Treatment of HIV infection may be associated with dyslipidemia [1,2]. Not only specific drug factors may account but also concomitant conditions may play an additional role. The extent of host genetics on the risk of developing antiretroviral therapy (ART)-associated dyslipidemia is poorly known.
In HIV-infected patients, abnormalities of lipid metabolism were described before the use of ART [3,4]. An early decrease in high-density lipoprotein cholesterol (HDL-C) and a later decrease in low-density lipoprotein cholesterol (LDL-C), followed by an increase in triglyceride levels were observed with the progression of HIV infection . Some studies reported the consistent finding that patients with advanced HIV infection or AIDS had higher levels of plasma triglyceride and lower levels of plasma HDL-C [4,5]. The decrease of HDL-C likely increases the risk of atherosclerosis more than the increase of LDL-C does. The effect is amplified because of the fact that HDL-C does not function optimally in the setting of infection or inflammation . Certainly, numerous studies [7–10] have reported dyslipidemia and an increased risk of cardiovascular disease (CVD) in HIV-infected persons receiving ART. The DAD study (Data collection on Adverse events of anti-HIV Drugs) reported an increase of 32% in the relative risk for CVD over the 5 following years since the initiation of ART, risk that appeared to be greater with the exposure of protease inhibitor relative to NNRTI [7–10].
The severity of dyslipidemia can vary according to the ART regimen used. However, not all patients exposed to the same ART regimen develop dyslipidemia, despite having had the same ART exposure, similar demographic characteristics and being immunologically and virologically comparable. This discrepancy may be due, at least in part, to host genetic factors. The risk of dyslipidemia has been described in patients carrying unfavourable genotypes for genes encoding apolipoproteins such as apolipoprotein E, apolipoprotein C3 and apolipoprotein A. In fact, this was more plausible in those patients exposed to a ritonavir (RTV) containing treatment [11,12]. Furthermore, a genome-wide association study (GWAS) in normal population identified other polymorphisms associated with dyslipidemia in HIV-infected individuals, suggesting that genetic information should be taken into account in addition to the dyslipidemic effects of ART . The main objective of this study was to assess the impact of 192 single nucleotide polymorphisms (SNPs), previously identified in six GWAS done in general population (Table_S1_supplementary, http://links.lww.com/QAD/A291), on plasma lipid levels in a cohort of 750 antiretroviral-HIV patients starting ART including a protease inhibitor or a nonnucleoside reverse transcriptase inhibitor (NNRTI). A second aim was to assess relevant nongenetic factors contributing to dyslipidemia when adjusting for genetic factors.
Materials and methods
Study design, patients and genetic variants
We studied an HIV-infected cohort prospectively followed-up at Hospital Clínic of Barcelona between 1 January 1997 and 31 December 2008.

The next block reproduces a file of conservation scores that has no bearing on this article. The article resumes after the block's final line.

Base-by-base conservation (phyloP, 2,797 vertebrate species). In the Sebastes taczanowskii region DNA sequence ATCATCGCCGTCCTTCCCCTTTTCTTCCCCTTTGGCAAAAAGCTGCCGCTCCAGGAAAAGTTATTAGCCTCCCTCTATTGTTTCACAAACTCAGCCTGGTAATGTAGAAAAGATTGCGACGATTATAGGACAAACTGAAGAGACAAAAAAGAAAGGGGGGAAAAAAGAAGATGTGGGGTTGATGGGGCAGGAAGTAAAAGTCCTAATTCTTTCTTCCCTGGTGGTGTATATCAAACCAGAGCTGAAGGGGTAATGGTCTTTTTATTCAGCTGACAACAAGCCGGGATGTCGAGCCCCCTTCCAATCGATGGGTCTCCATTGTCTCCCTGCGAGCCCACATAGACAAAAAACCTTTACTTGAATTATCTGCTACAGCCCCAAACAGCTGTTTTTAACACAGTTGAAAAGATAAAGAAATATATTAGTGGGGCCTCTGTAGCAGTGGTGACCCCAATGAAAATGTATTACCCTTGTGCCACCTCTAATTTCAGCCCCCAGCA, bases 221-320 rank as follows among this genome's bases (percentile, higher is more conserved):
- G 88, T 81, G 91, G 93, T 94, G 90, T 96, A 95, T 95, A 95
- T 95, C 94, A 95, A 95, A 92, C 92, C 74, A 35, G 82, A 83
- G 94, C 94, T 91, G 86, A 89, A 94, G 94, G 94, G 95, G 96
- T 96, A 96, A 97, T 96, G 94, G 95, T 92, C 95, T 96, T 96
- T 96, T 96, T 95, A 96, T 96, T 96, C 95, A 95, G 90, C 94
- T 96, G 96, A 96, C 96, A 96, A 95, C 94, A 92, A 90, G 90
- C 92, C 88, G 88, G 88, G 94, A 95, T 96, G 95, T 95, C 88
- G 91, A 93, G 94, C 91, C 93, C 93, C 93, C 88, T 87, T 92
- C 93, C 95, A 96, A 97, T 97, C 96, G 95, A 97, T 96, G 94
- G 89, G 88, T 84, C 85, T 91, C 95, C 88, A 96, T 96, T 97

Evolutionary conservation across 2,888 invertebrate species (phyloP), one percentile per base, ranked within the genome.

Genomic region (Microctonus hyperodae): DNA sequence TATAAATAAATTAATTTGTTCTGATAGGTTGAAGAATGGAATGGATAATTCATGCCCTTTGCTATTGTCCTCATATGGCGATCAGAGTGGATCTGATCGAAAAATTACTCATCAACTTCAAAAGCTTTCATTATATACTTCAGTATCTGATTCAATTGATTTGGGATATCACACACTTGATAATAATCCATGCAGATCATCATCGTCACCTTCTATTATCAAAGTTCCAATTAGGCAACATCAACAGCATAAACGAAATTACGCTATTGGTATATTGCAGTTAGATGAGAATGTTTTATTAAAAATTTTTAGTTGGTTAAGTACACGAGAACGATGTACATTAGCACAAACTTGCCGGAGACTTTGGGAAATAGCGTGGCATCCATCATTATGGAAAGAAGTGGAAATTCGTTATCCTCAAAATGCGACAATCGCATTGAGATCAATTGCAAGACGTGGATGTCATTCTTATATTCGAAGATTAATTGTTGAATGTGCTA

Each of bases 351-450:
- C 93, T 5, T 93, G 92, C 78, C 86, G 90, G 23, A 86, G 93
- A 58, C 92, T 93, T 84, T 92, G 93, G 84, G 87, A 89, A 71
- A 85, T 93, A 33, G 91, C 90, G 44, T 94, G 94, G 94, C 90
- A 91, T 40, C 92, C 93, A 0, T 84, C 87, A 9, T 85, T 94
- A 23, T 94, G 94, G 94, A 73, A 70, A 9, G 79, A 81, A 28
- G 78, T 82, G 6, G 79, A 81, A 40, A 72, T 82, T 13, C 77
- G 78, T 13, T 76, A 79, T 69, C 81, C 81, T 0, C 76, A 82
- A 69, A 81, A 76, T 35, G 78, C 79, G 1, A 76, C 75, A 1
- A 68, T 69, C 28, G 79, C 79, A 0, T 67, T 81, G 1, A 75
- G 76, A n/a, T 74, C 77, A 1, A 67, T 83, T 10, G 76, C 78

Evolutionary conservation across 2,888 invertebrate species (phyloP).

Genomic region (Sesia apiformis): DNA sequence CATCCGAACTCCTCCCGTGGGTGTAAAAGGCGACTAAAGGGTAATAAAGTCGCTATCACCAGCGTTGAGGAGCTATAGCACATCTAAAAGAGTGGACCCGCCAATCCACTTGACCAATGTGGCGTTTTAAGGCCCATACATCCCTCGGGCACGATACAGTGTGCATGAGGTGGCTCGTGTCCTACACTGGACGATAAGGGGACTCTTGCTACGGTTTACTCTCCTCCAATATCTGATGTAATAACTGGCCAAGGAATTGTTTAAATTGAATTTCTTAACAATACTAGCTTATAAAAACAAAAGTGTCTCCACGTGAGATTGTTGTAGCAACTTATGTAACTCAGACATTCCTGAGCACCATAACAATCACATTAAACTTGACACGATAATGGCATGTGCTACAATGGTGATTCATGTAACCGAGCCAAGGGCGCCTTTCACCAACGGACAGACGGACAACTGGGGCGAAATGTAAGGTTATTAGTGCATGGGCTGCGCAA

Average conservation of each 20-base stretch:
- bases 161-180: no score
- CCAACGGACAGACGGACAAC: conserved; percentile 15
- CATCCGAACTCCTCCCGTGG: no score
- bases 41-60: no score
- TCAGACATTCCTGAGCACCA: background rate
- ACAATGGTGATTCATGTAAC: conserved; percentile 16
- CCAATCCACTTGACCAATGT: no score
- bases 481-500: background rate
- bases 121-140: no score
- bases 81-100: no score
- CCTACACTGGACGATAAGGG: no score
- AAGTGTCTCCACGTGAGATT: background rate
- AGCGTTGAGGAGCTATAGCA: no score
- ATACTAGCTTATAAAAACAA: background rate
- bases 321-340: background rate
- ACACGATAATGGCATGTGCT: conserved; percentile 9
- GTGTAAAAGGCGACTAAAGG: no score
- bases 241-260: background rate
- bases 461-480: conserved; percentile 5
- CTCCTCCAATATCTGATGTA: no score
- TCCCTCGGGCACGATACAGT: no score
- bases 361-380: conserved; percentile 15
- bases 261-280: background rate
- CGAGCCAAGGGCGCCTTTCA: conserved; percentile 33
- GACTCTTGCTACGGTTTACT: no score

The study population consisted of 750 naive HIV-infected patients (age between 18 and 75 years; 80% men) randomly selected who fulfill inclusion criteria of at least 1 year of follow-up without ART changes and no AIDS criteria. This project was approved by the ethics committees of our hospital. As part of the routine follow-up, these participants had measurements of serum levels of total cholesterol (T-Chol), LDL-C, HDL-C and triglyceride at baseline and after 1 month and each 3–6 months after ART initiation. All starting and stopping dates of each antiretroviral regimen and all cardiovascular medication were recorded in the database. No lipid-lowering agents or drugs that could have an influence on lipid levels were administered during the first year of treatment. Figure 1 provides the flow chart leading to the 750 DNA samples that were genotyped. In this study, 192 genetic variants (SNPs) in 87 genes from the lipid metabolism pathway were assessed. Participants gave written informed consent for genetic testing. All tested SNPs had significant genome-wide associations with serum lipid levels in previously published GWAS performed in the general population [13–18] with minor allele frequencies (MAFs) greater than 0.01 (Table_S1, http://links.lww.com/QAD/A291). Of all these variants, 26% were previously associated with T-Chol, 15% with LDL-C, 36% with HDL-C and 23% with triglyceride levels. DNA was isolated following the manufacturer's instructions with the QIAamp DNA Blood Mini Kit (QIAcube-QIAGEN; Qiagen Sciences Inc., Germantown, Maryland, USA). Genotyping was performed using the Illumina Golden Gate platform (Universitat Autònoma Barcelona, Spain). Duplicates from 10% of the samples were included either within or between plates as a genotyping quality control. The resulting genotypes were filtered prior to statistical analysis : individuals with genotyping call rate less than 80% (n = 23 samples) and SNPs with genotyping call rate less than 95% (n = 11 SNPs) were excluded. Ultimately, 727 patients and 181 SNPs in 83 genes were included in this study (Fig. 1). Because the clinical relevance of prolonged dyslipidemia is well documented by genetic causes of dyslipidemia [15,16], we included all lipid measurements available for each participant and calculated the observed proportions of participants with sustained dyslipidemia during the study period. The influence of ART and lipid-lowering agents, administered after the first year of ART initiation, on lipid levels was assumed to be rapid and reversible .